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Preview: Zoo Tycoon (Xbox One)

Posted by Ken Barnes

Overlook this at your peril.

When Microsoft revealed the launch lineup for the Xbox One, a title that was kicking around at the bottom of the alphabetical list – followed only by…gulp…Zumba Fitness World Party…was Zoo Tycoon. In development with the team at Frontier, the game seemed to be a cutesy mix of one of their earlier titles – Kinectimals – with a little bit of The Sims-style gameplay thrown in for good measure. From the trailers, it looked like Kinectimals Now With Zoo Animals!

In short, it looked like a game that you could pretty much ignore, unless you’ve got children.

We presented that point to Johnny Watts, Chief Creative Officer at Frontier, and Jorg C. Neumann, Studio Manager at Microsoft Studios, during an Xbox One event at London’s swanky Marylebone One. They’d heard it all before. With a sage nod, Watts told us that we hadn’t seen anything like everything that the game had to offer, and showed us what the trailers didn’t cover.

To say that we were surprised would be an understatement. From the outset, it appears that the development team have had their hearts set on creating a full Tycoon-style game for the next generation. The entire game can be played from a top-down view, with the Xbox One controller performing admirably as you shape your zoo, adopt animals, appease the customers, and work as hard as you can in order to keep your exhibits happy. Some things have been simplified, such as pathway building. Rather than having to map out every little piece of tarmac, you simply drop an exhibit anywhere in your zoo, and the game links everything up to what you’ve already built. And those buildings can be numerous, and they have to be, in order to house the 101 different species that are available. From lions, tigers, and bears (oh my!) through to lizards, sloths, hippos, and elephants, there should certainly be enough to be going on with. Add concession stands and other entertainments in order to keep your zoo’s visitors happy, and you’ve got the whole nine yards. And you can build things in any configuration. If you want a zoo full of giraffes, you can do that. A big cat zoo that just contains lions and tigers, maybe? Go for it.

A number of game modes are on offer, too, beyond the normal Tycoon-style infinite build mode. An unlimited sandbox mode allows you to build whatever you’d like, no matter what the cost. A campaign mode gives you 20 different challenges to complete – amounting to somewhere in the region of 12-20 hours of gameplay, depending on your skill level. But the most interesting thing comes in the form of the challenge mode. Here, the game starts you off with an empty space in which to build your fledgling zoo, and then infinitely drip-feeds intelligently-generated challenges your way, essentially meaning that you can play until you get bored.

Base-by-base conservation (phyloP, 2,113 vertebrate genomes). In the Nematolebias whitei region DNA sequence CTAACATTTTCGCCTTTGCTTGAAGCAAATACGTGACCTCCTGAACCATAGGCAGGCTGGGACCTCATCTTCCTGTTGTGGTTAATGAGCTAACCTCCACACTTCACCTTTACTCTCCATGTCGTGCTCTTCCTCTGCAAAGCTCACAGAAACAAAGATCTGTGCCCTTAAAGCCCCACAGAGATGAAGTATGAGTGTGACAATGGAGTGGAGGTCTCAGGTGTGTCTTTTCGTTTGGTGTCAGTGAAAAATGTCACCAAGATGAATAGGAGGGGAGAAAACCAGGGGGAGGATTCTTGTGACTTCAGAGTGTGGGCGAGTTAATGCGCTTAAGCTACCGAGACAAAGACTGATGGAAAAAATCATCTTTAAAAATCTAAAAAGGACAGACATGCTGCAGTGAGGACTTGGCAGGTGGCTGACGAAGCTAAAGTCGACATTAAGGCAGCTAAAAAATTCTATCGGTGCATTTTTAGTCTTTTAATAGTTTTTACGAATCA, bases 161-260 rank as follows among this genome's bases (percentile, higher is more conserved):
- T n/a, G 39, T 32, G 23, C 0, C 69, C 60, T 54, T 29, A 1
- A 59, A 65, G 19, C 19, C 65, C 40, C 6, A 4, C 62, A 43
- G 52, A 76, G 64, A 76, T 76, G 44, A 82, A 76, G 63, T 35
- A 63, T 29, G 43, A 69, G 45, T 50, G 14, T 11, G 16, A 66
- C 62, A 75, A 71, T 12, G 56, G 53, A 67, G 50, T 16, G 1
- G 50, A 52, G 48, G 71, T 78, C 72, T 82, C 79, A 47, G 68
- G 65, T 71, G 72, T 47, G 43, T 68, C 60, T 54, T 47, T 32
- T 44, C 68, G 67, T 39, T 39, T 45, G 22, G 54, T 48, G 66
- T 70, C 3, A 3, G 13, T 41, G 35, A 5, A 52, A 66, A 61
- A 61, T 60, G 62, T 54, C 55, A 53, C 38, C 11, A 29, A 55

On top of that, the previously discussed Community Challenges will be in full effect. Using Microsoft’s new dynamic achievements system, which allows game developers to add achievements to already-released titles over time, Frontier will set community goals. If you pick up the achievement by completing the challenge, you’ll be contributing to a worldwide total. Once that worldwide total gets to a set target, Microsoft will make a donation to a real-world conservation project, meaning that just by playing, you could be helping to make the world a better place for animals both big and small. You can even vote on which challenge the community should take on next.

We were assured that the game can be played entirely without Kinect, if you’re adverse to such things. However, a press of a button takes you into a third-person view, meaning that you can run around your zoo, take part in buggy races around the grounds (essentially meaning that you have a track creation system for a simple racing game on your hands, as well as a standard Tycoon game) against other players online, and go and interact with the exhibits. Johnny’s avatar wandered up to the chimp enclosure, and Johnny started pulling faces in front of the Kinect sensor, which the wonderfully-detailed chimps started to copy and react to. As he was doing this, his face appeared as a reflection to give the idea of the player looking through glass at the simians. It’s a little thing, but it worked wonderfully well, without a single missed step. And that can be said of many things that we saw with our time with Zoo Tycoon. While giving an elephant a bath with a hose, a baby elephant playing with a tree-hanger in the background slipped and fell, causing everybody watching in the room to let out a collective “Awwwwww!” It sounds silly and throwaway, but the sheer amount of detail present makes the whole thing somewhat more believable and charming than we can really put into words.

When you add the fact that Zoo Tycoon really does appear to be a fully-fledged Tycoon game with an easy-to-use interface and an absolute stack of gameplay to take on, we reckon that overlooking it could be something of a mistake. Of course, full judgement is reserved for our review but from what we’ve seen so far, this could be the real deal.

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